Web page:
Your Guide to Business Leases
Advice on how to find the best possible premises for your business.
Advice on how to find the best possible premises for your business.
In this blog, our partner 365 Business Finance* will share some essential advice on how to find the best possible premises for your business, with a reasonable lease to boot, in addition to some key requirements to bear in mind when purchasing a lease, from picking the right location to setting ground rental costs and maintenance fees.
Just as all businesses are different, all leaseholds and lease agreements are different. For UK-based SMEs and new startups in the hospitality, retail, beauty and food services industries, a commercial lease (which can also be referred to as a business lease or a commercial leasehold) is what you’re looking for.
In the past, the length of a commercial lease in the UK could technically be set for up to 999 years. However, according to experts at Else Law, commercial leases in 2021 were more realistically sold for periods between one and 25 years.
Unlike property leases, commercial ones typically offer greater flexibility when it comes to negotiating conditions. Commercial leases often allow businesses the space to scale up from a fixed base without opting into long-term ownership.
Planning ahead and regularly weighing your options is essential because once the agreement is signed, you’re in it for the long haul — and what suits you now might not suit you in ten years.
Every business has its own requirements and before beginning to look for your ideal location, you need to figure out what your requirements are.
Start by making a list of the key needs for your potential premises, keeping in mind day-to-day functionality, location and both your customer and staff requirements.
- Size and layout of the premises and surrounding area
- Quality of internal and external structures
- Electricity and lighting
- Number of toilets and drainage systems
Also consider If you have long-term growth plans — do you require the flexibility to alter or expand your base?
A key consideration is ventilation and hygiene. In July 2021, the UK Department for Business, Energy & Industrial Strategy outlined that all restaurants, pubs, bars, cafes, nightclubs, or takeaways should make sure there is an adequate supply of fresh air to indoor spaces where there are people present. This also applies to salons and shops where groups of people gather.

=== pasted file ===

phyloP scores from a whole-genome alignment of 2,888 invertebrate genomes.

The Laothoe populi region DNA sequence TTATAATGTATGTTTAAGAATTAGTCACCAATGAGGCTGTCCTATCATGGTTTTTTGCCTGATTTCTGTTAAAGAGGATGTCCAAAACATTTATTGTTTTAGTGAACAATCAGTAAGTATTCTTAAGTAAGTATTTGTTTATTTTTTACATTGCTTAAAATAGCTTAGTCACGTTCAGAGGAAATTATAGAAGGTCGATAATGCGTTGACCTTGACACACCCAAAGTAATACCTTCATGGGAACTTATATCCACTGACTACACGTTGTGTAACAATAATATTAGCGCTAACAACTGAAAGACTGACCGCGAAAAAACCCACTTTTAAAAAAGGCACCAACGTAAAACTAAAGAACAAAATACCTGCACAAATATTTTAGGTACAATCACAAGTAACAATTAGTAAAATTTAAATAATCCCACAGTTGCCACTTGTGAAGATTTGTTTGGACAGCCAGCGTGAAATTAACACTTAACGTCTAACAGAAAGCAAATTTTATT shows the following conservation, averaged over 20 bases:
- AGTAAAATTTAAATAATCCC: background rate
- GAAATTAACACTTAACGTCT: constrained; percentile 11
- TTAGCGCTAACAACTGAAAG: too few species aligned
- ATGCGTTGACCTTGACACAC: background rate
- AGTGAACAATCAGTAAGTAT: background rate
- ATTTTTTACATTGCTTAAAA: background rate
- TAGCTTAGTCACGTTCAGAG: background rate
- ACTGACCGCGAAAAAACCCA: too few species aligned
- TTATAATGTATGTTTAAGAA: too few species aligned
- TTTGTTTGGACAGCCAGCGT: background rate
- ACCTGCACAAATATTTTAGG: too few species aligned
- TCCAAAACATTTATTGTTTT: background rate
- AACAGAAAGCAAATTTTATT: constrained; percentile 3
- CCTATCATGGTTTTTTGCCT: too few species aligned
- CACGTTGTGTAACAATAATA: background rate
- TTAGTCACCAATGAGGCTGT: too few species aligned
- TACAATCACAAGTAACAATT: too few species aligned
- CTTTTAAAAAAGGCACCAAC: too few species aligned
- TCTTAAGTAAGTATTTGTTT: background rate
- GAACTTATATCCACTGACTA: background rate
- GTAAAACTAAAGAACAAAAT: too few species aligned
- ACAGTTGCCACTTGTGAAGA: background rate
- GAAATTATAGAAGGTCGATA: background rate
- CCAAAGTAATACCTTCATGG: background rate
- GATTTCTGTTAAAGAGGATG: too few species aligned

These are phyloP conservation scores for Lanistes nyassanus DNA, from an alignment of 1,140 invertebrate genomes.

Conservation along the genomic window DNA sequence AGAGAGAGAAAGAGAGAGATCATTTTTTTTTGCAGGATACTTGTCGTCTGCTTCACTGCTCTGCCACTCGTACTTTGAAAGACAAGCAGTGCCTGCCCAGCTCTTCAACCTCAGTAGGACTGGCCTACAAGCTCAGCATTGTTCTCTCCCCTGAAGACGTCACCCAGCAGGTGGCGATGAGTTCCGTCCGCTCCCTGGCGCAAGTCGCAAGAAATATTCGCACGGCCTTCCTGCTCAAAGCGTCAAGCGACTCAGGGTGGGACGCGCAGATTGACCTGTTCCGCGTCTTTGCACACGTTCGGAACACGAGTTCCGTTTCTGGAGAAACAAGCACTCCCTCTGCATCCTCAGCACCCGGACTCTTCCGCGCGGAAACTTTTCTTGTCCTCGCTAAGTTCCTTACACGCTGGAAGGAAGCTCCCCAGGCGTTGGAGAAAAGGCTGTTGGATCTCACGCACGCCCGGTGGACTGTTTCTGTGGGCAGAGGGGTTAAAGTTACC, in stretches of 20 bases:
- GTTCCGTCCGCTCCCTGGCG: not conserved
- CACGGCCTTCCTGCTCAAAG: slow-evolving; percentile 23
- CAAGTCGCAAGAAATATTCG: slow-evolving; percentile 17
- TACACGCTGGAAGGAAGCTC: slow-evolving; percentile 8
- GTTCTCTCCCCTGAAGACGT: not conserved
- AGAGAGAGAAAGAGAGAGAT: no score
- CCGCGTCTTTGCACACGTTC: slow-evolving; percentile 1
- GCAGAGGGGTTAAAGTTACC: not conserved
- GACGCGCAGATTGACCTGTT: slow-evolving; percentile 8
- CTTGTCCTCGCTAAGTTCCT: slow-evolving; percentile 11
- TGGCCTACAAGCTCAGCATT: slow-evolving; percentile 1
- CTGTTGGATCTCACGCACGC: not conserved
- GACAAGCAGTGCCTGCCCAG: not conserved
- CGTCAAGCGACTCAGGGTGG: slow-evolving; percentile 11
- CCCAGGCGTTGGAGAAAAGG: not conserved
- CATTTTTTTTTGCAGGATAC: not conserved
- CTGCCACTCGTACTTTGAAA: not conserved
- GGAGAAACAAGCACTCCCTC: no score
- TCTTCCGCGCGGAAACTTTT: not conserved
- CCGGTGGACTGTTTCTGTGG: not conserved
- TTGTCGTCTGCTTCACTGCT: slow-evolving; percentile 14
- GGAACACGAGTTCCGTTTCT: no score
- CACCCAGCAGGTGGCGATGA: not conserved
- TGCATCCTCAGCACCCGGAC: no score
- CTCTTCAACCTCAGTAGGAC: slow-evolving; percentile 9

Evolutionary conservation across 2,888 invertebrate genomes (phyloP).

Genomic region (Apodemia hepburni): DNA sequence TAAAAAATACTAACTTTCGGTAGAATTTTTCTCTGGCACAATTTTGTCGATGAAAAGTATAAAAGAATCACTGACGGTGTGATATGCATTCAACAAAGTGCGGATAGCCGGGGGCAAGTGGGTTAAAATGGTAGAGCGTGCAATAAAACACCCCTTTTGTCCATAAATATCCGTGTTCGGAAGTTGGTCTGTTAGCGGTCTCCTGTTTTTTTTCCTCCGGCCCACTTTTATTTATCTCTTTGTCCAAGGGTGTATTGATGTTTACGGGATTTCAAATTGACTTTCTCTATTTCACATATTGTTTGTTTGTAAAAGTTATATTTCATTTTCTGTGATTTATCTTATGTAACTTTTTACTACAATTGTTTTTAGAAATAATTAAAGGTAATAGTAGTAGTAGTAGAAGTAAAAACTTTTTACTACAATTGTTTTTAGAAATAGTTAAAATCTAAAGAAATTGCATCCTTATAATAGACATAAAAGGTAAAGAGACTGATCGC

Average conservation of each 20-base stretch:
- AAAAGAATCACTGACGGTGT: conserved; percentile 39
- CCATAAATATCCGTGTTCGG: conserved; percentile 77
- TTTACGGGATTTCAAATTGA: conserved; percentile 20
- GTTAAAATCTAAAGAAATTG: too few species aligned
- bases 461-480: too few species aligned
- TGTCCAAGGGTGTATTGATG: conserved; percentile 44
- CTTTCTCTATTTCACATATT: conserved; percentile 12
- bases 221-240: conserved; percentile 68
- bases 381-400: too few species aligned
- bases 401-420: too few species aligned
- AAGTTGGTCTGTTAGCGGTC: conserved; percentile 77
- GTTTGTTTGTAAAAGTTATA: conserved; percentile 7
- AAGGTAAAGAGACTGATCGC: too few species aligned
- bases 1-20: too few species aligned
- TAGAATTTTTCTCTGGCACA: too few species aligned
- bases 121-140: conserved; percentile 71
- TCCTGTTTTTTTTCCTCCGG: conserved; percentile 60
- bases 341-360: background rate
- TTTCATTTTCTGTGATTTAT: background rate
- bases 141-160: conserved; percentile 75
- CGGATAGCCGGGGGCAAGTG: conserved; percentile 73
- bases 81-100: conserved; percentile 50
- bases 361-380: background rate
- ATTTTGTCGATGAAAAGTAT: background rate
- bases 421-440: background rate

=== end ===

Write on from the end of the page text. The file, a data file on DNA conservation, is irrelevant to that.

When searching for and purchasing your business lease, be sure to identify poorly ventilated spaces on premises and be prepared to take financial steps to improve airflow through windows, doors and vents if needed. Opt for higher ceilings if you plan to install mechanical ventilation using fans and ducts, or a combination of both.
Your best chance of finding a premises that is compliant with building regulations in your area is to reach out to local councils. They maintain registers of available commercial property, so draft up your list of specifications and send them to trade associations or local Chamber of Commerce.
There are a few things you should bear in mind when you begin to look at available site listings:
- Location: The location of your premises plays a crucial role in the way your business is perceived.
Location can also attract the best employees, many of whom keep a close eye on where businesses are based to optimise their work-life balance.
Research other businesses in the local area — it might be a bad decision to choose a location near a competitor that sells the same products as you, but at a cheaper price, for example.
- Accessibility: 1 in 5 UK retail customers are not being reached because premises aren’t disability-friendly. Simply factoring accessibility into your criteria could increase footfall in a brick-and-mortar business.
Accessibility also means choosing a location that is easy to reach for employees or customers who don’t drive, so look out for transport links nearby.
- Reputation of area: Reputation will give your business an edge over more established counterparts especially in small cities or towns where people have preconceived perceptions about a place. Make sure you research what locals think of the area.